Thursday's Here's the sign I saw at Hardee's at lunch today. Please note the apostrophe on the word Thursday's [sic]. Please note also the otherwise professional appearance of this sign. (And disregard the unprofessional photography.) This sign came from a corporate center somewhere — it wasn't printed off by a local store manager. Which likely means it went up and down in a design department somewhere, was approved by management, and was sent out to stores across the country. How many eyes saw the final design before it was? Yet, someone — or perhaps several someones — on the Hardee's corporate ladder thought it was ok.

I've been saying this for years, but I shall say it once more. Apostrophes are not used to form plurals of words. If you don't believe me, here's what Purdue University has to say:

The apostrophe has three uses: to form possessives of nouns, to show the omission of letters, and to indicate certain plurals of lowercase letters. Don't use apostrophes for possessive pronouns or for noun plurals.

How about Oxford University Press?

Don't use an apostrophe to form a plural. A sentence like 'Please keep the gate's clear' is wrong. Use an apostrophe to indicate possession, or to show that a word has been contracted.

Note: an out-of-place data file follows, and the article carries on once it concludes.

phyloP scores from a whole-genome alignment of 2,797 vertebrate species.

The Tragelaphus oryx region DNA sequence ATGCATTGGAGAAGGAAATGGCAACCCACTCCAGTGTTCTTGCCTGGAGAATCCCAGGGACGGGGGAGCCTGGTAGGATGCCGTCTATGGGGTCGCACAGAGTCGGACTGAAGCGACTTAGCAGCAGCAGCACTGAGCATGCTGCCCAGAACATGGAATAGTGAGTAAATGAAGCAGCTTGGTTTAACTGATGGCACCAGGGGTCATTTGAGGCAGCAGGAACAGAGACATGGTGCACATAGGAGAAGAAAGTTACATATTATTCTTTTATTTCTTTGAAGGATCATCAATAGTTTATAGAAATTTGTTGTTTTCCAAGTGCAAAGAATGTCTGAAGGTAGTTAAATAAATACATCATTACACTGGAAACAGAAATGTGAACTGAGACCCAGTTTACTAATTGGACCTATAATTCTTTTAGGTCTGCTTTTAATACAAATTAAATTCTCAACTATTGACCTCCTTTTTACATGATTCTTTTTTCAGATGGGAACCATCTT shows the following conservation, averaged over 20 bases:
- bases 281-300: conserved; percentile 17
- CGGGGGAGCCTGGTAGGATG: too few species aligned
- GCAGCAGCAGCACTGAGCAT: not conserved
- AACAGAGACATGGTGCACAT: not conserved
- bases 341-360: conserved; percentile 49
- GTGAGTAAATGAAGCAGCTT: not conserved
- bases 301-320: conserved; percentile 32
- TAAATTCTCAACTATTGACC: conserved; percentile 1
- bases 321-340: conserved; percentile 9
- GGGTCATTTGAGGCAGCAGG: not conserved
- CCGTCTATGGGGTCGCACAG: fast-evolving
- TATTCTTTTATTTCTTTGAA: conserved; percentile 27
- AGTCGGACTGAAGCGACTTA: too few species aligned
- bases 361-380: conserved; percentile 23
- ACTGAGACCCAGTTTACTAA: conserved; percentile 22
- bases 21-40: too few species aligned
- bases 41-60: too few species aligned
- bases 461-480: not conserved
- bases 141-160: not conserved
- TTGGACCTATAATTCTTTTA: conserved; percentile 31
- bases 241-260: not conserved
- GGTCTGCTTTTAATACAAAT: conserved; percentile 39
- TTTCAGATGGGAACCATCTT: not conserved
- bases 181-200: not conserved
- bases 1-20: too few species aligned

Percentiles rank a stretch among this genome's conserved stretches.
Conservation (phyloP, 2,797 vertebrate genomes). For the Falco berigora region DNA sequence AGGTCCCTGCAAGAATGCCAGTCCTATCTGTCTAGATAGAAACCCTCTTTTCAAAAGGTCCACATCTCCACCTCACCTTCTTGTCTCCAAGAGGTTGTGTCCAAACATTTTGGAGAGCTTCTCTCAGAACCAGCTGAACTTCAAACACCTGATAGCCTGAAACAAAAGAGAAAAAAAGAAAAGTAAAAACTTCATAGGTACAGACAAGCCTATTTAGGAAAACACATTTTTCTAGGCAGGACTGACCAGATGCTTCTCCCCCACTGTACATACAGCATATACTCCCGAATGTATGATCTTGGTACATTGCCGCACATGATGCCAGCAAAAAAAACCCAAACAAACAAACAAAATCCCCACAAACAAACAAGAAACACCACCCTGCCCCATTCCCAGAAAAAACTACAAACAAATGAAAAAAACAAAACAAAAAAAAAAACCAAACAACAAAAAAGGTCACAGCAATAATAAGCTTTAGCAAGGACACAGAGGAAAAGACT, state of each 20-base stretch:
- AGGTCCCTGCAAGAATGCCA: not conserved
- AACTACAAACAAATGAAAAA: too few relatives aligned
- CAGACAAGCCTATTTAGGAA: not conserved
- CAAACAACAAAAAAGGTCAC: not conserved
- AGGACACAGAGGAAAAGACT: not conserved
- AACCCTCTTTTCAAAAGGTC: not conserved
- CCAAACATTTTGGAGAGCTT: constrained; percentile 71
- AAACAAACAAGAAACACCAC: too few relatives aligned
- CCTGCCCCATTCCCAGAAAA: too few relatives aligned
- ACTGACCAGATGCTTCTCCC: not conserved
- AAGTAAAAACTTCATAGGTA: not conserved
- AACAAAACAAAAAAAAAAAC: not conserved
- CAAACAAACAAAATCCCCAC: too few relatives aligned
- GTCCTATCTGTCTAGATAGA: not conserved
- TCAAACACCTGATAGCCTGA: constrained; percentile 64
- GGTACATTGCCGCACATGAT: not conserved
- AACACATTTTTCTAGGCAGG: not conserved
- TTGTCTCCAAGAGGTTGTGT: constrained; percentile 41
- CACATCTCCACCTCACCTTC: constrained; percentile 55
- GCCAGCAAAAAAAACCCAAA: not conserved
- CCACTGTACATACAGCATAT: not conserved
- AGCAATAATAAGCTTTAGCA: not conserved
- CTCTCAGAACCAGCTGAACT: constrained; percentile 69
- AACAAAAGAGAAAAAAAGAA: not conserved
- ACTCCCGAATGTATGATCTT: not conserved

I always thought this was common sense, but today, Hardee's proved me wrong. And apparently it's a more common fallacy than I believed — I see things like this everywhere. Given that, this won't be my last post on this subject... so stay tuned.

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Do not call, DAMMIT.

Every phone number I use is now on a telemarketing list of some sort. No huge task there — it's easy enough to electronically generate every possible phone number in a given region, feed it into an automated dialer, and start plugging away. I just did it in a spreadsheet and it took all of two minutes. That's an old trick and I would guess a surprisingly effective one. The legalities may be questionable, but since we're talking about telemarketers here, I'm going to assume skirting the edges of legality is already the order of the day.